- Council Scottish Borders, The
- Parish Smailholm
- Former Region Borders
- Former District Roxburgh
- Former County Roxburghshire
Smailholm Parish Church was founded in the twelfth century. Its original layout and some early fabric are still preserved, including a blocked window and a doorway in the south wall of the chancel. Inside the church is a fragment of medieval carved stone bearing dog tooth and link decoration, which was evidently discarded by the mason before completion because the stone was flawed.
The church was altered during the seventeenth century, in accordance with the needs of Reformed worship. The medieval doorway was converted into a window, and a belfry, bearing an angle-sundial dated 1662, added to the western gable. Alterations to the interior included the creation of a gallery or laird's loft, where the local landowner and his family sat, separated from the other parishioners.
In 1820, the north aisle was added and the interior again remodelled.
In 1907, a stained glass window was donated to the church which commemorated the celebrated novelist Sir Walter Scott. Scott lived near Smailholm and was a frequent visitor to the village during his formative years.
Text prepared by RCAHMS as part of the Accessing Scotland's Past project at http://www.accessingscotlandspast.org.uk
NT63NW 6.00 64882 36409
(NT 6487 3640) Church (NAT)
OS 6" map, Roxburghshire, (1924).
NT63NW 6.01 Centred 64884 36404 Graveyard
Parish Church, Smailholm. This church, standing within its graveyard near the centre of the village, dates from the 12th century and was among those consecrated by Bishop David de Bernham on 29 April 1243; but it was so extensively rebuilt in the 17th and 18th centuries, and again in 1820, that its original Romanesque character now appears only in the plan. Its constituents are a rectangular nave and chancel measuring respectively 52ft 9in by 23ft 6in and 25ft 9in by 19ft 6in over all; on the N side there is a modern transeptal aisle. The masonry includes cubical ashlar rising from a chamfered base-course. The chancel had a S door, if not originally at least from a relatively early time; but this was altered to a window in the 17th cnetury and another door was then struck out farther E. Ultimately this latter door was also filled in. The present entrance is a 17th-century doorway in the S wall of the nave. A belfry of 17th-century type on the W gable contains a Dutch bell inscribed MICHAEL BVRGERHVYS ME FECIT SOLI DEO GLORIA SMELLEM 1647. At the SW corner there is an angle sundial. An old photograph preserved in the vestry shows the internal arrangement that preceded the existing one; the pulpit, which had a graceful sounding-board with a thistle finial, was set about the centre of the S side, and the pews faced inwards from either end. A plan is given in RCAHMS 1956, fig.535 and an illustration in fig.45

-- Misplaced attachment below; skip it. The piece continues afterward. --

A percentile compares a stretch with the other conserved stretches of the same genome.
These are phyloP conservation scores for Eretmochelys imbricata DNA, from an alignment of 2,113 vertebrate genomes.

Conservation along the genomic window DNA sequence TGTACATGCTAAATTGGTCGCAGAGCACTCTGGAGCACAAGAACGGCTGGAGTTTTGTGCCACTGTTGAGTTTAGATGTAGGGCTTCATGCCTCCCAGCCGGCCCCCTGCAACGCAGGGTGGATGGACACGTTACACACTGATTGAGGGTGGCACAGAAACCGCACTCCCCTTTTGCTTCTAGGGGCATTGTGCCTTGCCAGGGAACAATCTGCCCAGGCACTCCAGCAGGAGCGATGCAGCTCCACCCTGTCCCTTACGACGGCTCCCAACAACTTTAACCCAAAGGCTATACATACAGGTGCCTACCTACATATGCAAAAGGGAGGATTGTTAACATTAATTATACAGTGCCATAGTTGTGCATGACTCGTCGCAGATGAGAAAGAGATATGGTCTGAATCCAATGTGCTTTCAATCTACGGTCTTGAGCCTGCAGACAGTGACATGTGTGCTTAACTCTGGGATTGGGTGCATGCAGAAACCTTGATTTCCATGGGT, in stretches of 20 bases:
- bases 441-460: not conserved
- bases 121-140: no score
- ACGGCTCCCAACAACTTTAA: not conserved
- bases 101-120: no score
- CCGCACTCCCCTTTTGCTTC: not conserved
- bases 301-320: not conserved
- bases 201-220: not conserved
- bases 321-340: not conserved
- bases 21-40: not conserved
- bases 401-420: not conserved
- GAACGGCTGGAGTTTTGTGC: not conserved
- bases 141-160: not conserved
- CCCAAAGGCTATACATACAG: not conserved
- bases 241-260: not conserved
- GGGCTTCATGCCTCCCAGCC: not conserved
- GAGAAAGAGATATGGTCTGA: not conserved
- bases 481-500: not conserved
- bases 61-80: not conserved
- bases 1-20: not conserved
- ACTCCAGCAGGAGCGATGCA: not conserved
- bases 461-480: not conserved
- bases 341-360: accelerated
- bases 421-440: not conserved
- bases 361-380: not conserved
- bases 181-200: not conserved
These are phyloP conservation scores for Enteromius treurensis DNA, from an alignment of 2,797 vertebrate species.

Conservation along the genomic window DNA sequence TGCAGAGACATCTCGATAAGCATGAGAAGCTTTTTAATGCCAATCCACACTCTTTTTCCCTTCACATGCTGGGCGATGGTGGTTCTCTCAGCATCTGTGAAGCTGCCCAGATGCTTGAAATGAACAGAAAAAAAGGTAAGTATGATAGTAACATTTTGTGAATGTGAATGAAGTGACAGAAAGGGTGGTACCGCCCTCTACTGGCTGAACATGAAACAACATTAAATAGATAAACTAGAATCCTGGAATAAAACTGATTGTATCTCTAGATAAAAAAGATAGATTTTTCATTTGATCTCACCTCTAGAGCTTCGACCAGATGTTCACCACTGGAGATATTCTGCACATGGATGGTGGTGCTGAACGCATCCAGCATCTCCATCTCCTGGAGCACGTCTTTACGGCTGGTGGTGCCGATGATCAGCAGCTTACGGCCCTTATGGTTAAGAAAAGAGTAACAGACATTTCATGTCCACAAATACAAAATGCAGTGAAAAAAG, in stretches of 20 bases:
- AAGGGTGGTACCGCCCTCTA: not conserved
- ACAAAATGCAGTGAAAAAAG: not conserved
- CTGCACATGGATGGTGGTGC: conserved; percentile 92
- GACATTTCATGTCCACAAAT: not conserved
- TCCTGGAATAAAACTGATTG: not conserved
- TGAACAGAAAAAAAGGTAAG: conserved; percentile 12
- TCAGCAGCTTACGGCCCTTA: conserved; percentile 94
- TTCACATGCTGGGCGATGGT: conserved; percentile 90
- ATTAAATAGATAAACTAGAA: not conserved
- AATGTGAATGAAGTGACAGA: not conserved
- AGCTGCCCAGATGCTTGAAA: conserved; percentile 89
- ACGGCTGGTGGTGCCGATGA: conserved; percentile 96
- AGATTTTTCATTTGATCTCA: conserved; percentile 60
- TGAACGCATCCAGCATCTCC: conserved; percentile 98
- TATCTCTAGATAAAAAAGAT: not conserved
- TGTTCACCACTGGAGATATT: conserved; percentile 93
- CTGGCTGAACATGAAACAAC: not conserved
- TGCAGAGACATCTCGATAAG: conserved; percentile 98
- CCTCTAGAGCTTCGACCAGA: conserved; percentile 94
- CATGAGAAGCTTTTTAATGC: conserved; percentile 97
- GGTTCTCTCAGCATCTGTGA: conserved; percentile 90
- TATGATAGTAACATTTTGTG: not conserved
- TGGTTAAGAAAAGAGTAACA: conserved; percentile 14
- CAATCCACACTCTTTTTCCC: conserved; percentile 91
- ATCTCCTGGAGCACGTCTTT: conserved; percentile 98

The following tombstones in the churchyard date from before 1707:
(1) A small headstone with a scrolled top and a panel on the front containing a cherub's head, the margin above bearing the admonition MEMENTO MORI. The back is inscribed HEIR / LYES IAMES MACK/DOUEL WHO DE/PARTED THE 24 / OF DECEM 1704 / HIS AGE 71.
(2) Two table-stones probably of the 17th century. Their inscriptions are illegible.
RCAHMS 1956, visited 7 July 1932, 25 March 1952.
Fully described above , this church is in use as such.
Visited by OS (WDJ) 21 September 1963.
William Elliot - alterations and repairs, 1820
Scottish Record Office:
Repair of the kirk. Payments of the Laird of Harden's proportion of the cost. Instruction to pay, receipt and letter, 1731-33